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Property and Persons: Some Preliminary Thoughts on Inherent Inalienability

Posted: 11 Oct 2013  

Deidre A. Keller

Ohio Northern University - Pettit College of Law

Date Written: October 10, 2013

Abstract

What is property? What is the self? What is the relationship between property and the self? These questions have captured the imaginations of generations of scholars in fields as diverse as law, philosophy and psychology. This paper approaches these questions by defining property as, at least, not selves. While this definition may seem obvious to some, the paper lays out one theoretical basis for property which begins from the notion of a property interest in one’s self and examines the philosophical dialectic in which this theory is embedded. The paper then undertakes to demonstrate both the conceptual and effective problems associated with conceiving of the interest one has in one’s self as a property interest asserting that such a conception mischaracterizes the concepts of both the self and property. Finally the paper considers the historical development of property crimes suggesting that the trajectory towards the protection of property qua property is an example of what may result if we conceive of the interest is one’s self in the same terms as the interest in one’s things.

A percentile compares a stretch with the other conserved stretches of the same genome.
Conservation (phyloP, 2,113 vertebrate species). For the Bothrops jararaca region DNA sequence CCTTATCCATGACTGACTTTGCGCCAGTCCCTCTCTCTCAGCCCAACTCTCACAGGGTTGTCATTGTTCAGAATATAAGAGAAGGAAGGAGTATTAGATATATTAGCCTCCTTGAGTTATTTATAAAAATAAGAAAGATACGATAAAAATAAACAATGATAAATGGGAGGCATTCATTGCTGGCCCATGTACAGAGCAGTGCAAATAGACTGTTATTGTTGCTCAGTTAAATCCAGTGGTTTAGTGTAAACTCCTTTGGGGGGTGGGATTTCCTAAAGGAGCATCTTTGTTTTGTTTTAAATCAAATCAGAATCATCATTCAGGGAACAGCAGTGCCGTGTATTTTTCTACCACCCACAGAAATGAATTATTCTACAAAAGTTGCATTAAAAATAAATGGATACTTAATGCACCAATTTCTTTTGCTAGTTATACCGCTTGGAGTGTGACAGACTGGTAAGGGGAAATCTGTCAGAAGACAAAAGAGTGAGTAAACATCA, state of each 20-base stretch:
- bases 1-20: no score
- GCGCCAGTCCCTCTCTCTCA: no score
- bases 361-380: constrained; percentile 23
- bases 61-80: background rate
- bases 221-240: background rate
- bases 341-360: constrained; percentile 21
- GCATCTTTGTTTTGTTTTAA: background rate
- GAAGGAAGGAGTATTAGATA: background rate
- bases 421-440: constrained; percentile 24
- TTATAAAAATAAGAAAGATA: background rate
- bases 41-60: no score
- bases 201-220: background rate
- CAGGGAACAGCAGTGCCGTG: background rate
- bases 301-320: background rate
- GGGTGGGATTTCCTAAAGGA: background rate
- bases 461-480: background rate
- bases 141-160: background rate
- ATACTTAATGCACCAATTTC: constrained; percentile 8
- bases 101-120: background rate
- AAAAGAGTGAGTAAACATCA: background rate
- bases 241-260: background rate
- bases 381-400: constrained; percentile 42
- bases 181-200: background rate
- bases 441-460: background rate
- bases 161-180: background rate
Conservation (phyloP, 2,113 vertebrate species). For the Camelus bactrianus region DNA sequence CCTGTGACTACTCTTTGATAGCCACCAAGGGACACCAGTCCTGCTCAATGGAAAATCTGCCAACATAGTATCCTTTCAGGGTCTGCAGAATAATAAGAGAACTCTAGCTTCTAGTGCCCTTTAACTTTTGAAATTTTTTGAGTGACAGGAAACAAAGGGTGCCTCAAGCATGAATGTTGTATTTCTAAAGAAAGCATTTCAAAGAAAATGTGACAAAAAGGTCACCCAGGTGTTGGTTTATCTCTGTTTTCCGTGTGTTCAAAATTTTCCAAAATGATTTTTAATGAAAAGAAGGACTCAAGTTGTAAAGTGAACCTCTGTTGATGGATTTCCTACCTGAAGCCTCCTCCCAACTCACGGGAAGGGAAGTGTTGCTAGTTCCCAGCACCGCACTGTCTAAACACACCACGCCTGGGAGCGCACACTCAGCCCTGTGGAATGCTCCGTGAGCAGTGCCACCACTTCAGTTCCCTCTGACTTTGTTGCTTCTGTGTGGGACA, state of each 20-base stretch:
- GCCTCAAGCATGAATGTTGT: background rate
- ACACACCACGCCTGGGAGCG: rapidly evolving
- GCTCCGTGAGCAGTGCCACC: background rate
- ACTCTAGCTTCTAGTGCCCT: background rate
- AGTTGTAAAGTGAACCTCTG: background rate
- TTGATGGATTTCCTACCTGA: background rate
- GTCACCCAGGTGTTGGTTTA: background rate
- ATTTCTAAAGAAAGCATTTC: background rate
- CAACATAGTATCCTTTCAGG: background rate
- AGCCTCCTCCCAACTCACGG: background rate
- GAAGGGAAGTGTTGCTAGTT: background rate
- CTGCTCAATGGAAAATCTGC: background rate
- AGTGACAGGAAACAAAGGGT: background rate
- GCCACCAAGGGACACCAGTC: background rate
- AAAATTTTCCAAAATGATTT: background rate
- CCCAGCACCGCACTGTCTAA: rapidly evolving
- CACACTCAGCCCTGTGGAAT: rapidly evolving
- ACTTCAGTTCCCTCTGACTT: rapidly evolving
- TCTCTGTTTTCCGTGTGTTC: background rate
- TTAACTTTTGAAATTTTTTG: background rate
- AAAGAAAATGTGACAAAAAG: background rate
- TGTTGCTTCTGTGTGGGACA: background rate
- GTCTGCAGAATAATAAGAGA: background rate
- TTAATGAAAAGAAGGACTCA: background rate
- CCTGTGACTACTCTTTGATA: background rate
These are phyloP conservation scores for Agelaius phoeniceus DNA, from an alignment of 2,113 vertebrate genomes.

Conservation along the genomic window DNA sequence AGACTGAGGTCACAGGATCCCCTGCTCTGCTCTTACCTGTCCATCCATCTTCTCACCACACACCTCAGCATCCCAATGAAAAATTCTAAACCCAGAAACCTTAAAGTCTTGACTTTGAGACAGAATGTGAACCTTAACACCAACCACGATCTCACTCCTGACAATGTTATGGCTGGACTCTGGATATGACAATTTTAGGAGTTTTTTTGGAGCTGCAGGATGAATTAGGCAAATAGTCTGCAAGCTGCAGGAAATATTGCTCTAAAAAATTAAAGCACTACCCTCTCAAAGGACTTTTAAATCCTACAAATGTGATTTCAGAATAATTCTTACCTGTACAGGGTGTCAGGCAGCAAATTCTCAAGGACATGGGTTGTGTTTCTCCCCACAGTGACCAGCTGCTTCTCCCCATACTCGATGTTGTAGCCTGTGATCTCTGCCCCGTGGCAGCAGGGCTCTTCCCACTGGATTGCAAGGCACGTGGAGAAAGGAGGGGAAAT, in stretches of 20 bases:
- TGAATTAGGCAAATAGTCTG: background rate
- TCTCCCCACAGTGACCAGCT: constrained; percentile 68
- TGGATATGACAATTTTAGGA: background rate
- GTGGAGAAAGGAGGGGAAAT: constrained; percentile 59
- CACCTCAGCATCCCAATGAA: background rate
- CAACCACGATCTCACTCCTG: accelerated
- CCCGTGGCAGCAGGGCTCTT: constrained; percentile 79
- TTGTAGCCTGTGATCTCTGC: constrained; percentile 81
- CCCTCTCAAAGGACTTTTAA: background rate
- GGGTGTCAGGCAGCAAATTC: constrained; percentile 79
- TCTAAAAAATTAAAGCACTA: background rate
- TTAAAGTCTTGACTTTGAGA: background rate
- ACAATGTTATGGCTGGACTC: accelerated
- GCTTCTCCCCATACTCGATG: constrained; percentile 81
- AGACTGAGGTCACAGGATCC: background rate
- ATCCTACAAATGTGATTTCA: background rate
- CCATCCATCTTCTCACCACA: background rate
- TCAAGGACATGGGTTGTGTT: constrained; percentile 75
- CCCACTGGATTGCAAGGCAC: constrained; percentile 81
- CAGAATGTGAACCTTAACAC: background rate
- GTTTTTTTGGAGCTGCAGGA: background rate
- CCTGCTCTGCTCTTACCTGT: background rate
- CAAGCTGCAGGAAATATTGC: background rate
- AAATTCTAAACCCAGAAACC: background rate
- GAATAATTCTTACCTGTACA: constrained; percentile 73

Keywords: Property, Autonomy, Labor Theory, Self

Suggested Citation

Keller, Deidre A., Property and Persons: Some Preliminary Thoughts on Inherent Inalienability (October 10, 2013). Available at SSRN: https://ssrn.com/abstract=2338532

Deidre Keller (Contact Author)

Ohio Northern University - Pettit College of Law ( email )

525 South Main Street
Ada, OH 45810
United States

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